Metro Weekly

‘Former homosexual’ loses lawsuit after Vimeo deleted conversion therapy videos

James Domen said Vimeo discriminated against him when it deleted his conversion therapy videos. A federal court disagreed.

James Domen, ex-gay, conversion therapy
James Domen (right) and Vice President Mike Pence — Photo:

An ex-gay pastor who advocates for conversion therapy has lost his lawsuit against online video platform Vimeo.

James Domen, of ex-gay ministry Church United in California, sued Vimeo after his account was deleted in 2018 for promoting “sexual orientation change efforts” in five videos.

Posting content advocating for conversion therapy — a widely debunked practice that purports to forcibly change a person’s sexual orientation or gender identity — contravenes Vimeo’s terms of service.

Domen sued Vimeo, alleging that the company was acting in bad faith by discriminating against him for his sexual orientation — which he describes as “former homosexual” — and his religious beliefs.

Robert Tyler, Domen’s attorney, said in court that Vimeo deleting Domen’s account was “like telling Rosa Parks to find another bus,” Courthouse News reports.

In his lawsuit, Domen stated that “because of his desire to pursue his faith in Christianity, he began to identify as a former homosexual.”

“Through Church United, he shares his experience with other pastors and helps pastors counsel others that are on their own journey toward a heterosexual identity through a biblical perspective and a Christian worldview,” the complaint read.

Domen alleged that Vimeo “deleted Church United’s account based on Vimeo’s subjective perception of Christianity and sexual orientation.”

Unfortunately, that argument didn’t pass muster with the U.S. District Court for the Southern District of New York.

U.S. Magistrate Judge Stewart Aaron dismissed Domen’s lawsuit, ruling that the Communications Decency Act grants Vimeo the right to remove content it perceives to be “obscene, lewd, lascivious, filthy, excessively violent, harassing, or otherwise objectionable.”

“In this case, Vimeo plainly was acting as a ‘publisher’ when it deleted (or, in other words, withdrew) plaintiffs’ content on the Vimeo website,” Aaron wrote.

He noted that Vimeo’s emails to Domen “reflect that Vimeo removed plaintiffs’ account because of the content of plaintiffs’ videos, not based upon Domen’s sexuality or religion.”

Tyler told Courthouse News that the court’s decision was “very concerning,” arguing that it gives social media platforms immunity from liability “when they engage in intentional acts of discrimination toward protected classes.”

While Domen may argue that he has renounced his homosexuality, a number of conversion therapy — or ex-gay — advocates have recently come out as gay and called for bans on the harmful practice, saying it does not work.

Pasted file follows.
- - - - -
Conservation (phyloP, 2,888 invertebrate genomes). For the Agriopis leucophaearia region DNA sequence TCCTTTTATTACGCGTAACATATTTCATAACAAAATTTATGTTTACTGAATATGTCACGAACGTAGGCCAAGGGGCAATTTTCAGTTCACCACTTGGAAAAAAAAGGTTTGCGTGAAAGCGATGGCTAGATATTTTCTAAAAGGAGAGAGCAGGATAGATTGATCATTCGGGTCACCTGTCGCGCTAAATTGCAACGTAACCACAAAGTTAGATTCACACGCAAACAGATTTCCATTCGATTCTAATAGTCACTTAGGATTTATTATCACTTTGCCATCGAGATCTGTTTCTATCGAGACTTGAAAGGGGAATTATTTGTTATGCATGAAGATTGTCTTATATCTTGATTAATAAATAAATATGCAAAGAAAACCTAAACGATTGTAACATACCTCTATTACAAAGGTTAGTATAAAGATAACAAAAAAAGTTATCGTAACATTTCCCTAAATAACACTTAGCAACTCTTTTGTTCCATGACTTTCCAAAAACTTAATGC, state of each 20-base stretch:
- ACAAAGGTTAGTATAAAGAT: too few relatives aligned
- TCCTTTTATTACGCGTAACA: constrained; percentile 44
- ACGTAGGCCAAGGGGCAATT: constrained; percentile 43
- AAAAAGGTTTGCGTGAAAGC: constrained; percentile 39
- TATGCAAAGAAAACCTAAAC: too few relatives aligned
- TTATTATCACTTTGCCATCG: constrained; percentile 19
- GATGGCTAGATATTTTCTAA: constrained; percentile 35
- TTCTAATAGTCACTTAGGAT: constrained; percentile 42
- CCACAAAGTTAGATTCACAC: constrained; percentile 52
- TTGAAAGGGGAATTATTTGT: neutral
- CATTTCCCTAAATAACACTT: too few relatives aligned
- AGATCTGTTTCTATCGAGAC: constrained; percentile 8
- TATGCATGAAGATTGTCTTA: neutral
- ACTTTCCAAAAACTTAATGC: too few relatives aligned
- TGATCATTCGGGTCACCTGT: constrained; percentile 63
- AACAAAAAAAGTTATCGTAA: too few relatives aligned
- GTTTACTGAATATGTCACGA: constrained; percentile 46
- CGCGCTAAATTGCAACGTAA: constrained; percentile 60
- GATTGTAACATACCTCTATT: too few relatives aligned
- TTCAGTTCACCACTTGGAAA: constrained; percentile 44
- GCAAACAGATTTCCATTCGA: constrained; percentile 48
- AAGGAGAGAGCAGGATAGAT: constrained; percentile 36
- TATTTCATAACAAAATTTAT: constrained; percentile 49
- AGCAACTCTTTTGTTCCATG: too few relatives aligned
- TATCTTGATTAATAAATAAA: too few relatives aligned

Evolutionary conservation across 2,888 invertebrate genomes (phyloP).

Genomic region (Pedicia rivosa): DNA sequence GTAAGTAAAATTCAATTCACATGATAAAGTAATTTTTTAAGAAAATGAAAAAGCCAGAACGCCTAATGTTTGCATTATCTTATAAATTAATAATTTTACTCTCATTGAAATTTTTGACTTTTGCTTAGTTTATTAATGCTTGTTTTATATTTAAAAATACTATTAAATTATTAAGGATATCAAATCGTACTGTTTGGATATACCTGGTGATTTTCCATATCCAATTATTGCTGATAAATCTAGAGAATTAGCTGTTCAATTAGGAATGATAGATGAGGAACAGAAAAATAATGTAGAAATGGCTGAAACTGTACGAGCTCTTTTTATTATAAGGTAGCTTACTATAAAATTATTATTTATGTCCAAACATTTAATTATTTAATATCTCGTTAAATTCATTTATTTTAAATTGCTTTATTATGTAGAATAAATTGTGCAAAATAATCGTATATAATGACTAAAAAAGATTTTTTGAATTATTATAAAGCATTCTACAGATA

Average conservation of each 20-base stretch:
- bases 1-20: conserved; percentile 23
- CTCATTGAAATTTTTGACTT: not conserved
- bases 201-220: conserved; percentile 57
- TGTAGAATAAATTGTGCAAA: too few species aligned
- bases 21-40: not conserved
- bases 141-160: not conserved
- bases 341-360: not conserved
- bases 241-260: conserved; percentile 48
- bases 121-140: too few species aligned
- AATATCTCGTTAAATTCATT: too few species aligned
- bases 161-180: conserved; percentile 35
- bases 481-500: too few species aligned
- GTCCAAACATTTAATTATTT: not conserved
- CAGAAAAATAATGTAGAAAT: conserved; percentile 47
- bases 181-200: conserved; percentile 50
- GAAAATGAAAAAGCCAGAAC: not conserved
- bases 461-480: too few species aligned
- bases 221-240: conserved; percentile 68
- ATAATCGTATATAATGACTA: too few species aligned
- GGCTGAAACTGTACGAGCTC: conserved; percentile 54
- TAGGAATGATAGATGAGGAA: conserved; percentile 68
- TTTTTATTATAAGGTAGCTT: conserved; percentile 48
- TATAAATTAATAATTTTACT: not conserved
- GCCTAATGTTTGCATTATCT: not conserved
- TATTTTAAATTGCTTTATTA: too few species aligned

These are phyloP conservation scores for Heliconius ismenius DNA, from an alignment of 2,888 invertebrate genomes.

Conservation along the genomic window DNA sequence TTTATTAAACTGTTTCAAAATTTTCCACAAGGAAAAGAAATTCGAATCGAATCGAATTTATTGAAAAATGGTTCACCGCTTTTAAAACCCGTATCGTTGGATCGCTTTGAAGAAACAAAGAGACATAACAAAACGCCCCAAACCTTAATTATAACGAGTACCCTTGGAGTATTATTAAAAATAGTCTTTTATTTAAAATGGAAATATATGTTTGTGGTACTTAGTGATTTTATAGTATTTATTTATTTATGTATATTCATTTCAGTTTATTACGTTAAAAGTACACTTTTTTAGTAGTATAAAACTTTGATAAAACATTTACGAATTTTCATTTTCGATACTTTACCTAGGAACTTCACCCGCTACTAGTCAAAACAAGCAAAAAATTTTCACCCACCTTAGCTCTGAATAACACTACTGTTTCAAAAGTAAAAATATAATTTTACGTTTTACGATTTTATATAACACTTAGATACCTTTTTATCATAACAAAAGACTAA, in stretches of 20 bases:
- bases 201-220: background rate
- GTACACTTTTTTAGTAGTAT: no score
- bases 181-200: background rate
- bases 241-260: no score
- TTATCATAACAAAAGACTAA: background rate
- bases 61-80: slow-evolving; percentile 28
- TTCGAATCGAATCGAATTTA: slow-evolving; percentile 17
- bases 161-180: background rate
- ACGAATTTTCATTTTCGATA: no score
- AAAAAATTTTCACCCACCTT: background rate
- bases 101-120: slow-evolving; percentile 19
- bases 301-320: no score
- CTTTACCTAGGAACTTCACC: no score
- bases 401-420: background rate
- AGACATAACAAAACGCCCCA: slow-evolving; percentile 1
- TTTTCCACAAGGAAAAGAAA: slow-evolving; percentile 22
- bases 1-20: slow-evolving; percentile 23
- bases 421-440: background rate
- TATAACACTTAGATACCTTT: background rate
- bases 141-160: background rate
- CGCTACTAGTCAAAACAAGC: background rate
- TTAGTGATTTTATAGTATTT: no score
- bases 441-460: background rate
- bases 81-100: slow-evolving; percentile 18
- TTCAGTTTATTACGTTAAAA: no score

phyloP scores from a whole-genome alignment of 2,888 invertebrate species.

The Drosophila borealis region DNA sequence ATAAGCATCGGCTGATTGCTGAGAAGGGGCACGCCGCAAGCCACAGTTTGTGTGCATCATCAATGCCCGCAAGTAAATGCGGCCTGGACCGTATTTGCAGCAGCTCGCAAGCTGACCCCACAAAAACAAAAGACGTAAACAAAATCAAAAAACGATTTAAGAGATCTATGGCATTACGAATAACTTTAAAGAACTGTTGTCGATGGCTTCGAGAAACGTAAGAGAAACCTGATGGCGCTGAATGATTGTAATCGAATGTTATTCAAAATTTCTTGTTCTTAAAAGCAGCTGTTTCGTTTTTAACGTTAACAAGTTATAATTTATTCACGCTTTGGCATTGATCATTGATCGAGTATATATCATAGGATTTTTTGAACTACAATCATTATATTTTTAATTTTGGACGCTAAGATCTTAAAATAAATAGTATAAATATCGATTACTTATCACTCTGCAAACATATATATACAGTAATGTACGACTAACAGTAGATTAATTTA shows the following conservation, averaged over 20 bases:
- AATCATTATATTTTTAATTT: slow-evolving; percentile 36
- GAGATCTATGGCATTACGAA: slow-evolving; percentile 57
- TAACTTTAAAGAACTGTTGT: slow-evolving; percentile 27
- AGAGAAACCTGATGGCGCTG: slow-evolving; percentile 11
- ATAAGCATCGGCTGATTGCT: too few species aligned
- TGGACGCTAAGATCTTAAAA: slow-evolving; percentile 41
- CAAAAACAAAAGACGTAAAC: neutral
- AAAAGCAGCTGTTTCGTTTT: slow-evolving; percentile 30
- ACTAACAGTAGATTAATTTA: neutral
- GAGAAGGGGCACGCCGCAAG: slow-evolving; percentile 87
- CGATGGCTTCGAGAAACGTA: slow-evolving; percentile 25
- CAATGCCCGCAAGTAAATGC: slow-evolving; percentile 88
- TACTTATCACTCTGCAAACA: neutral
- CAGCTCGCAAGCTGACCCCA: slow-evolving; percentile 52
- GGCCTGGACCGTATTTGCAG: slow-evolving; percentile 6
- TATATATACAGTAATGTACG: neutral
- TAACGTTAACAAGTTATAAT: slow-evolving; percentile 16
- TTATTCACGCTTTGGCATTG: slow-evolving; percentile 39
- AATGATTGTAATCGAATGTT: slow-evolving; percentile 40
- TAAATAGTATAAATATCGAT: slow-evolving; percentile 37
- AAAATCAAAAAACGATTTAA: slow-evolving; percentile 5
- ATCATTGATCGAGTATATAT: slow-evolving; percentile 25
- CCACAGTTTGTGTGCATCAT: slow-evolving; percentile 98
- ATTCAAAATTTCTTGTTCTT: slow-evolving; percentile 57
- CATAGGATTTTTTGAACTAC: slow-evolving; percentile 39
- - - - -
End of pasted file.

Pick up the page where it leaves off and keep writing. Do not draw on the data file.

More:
Last year the American Medical Association announced that it will push for a nationwide ban on conversion therapy, arguing that it has zero scientific basis and saying it “opens the door to fraud, harm and trauma for many adults and children in the U.S.”

Conversion therapy can include a number of different “therapies,” including talk therapy, behavior-modification therapy, or forms of aversion therapy — including electroshock, chemical, and deprivation therapy.

In September, a study was published showing that transgender people who are subjected to conversion therapy are at a higher risk of experiencing psychological distress than their transgender peers.

Also that month, one of America’s biggest conversion therapy advocates came out as gay and admitted that the practice is not only a “lie,” but also “very harmful.”

McKrae Game, the founder of Hope for Wholeness, a South Carolina faith-based conversion therapy organization that purports to change a person’s sexuality, said it was “false advertising” to claim that conversion therapy could change an LGBTQ person’s sexuality or gender identity.

In February, David Matheson, a former “ex-gay” advocate who spent years promoting conversion therapy to LGBTQ Mormons, finally admitted that the practice does not work and should be stopped.

In an interview with Britain’s Channel 4 News, Matheson said that conversion therapy “just can’t” change a person’s sexual orientation, that it “should be stopped” in the U.S., and expressed regret over the harm caused to LGBTQ people by his work.

In January, John Smid — former executive director of Love in Action, a conversion therapy organization —  stated that the practice does not work and should be stopped.

Smid, who inspired a character in conversion therapy drama Boy Erased, wrote in a column for the Advocate that organizations still advocating for the practice in 2019 “blithely disregard the mountain of evidence” against it.

And in 2013, Alan Chambers, president of conversion therapy umbrella organization Exodus International, came out as gay and shuttered Exodus for good.

Speaking to Metro Weekly in 2016, he said that people should be warned against conversion therapy: “This is not something that’s going to work. This is dangerous. It creates shame. It is not something that is going to produce an orientation change in you.”

Chambers said that conversion therapy should be banned for adults, not just minors, and unlike Matheson, both he and Smid are working to make amends for the damage inflicted by their work.


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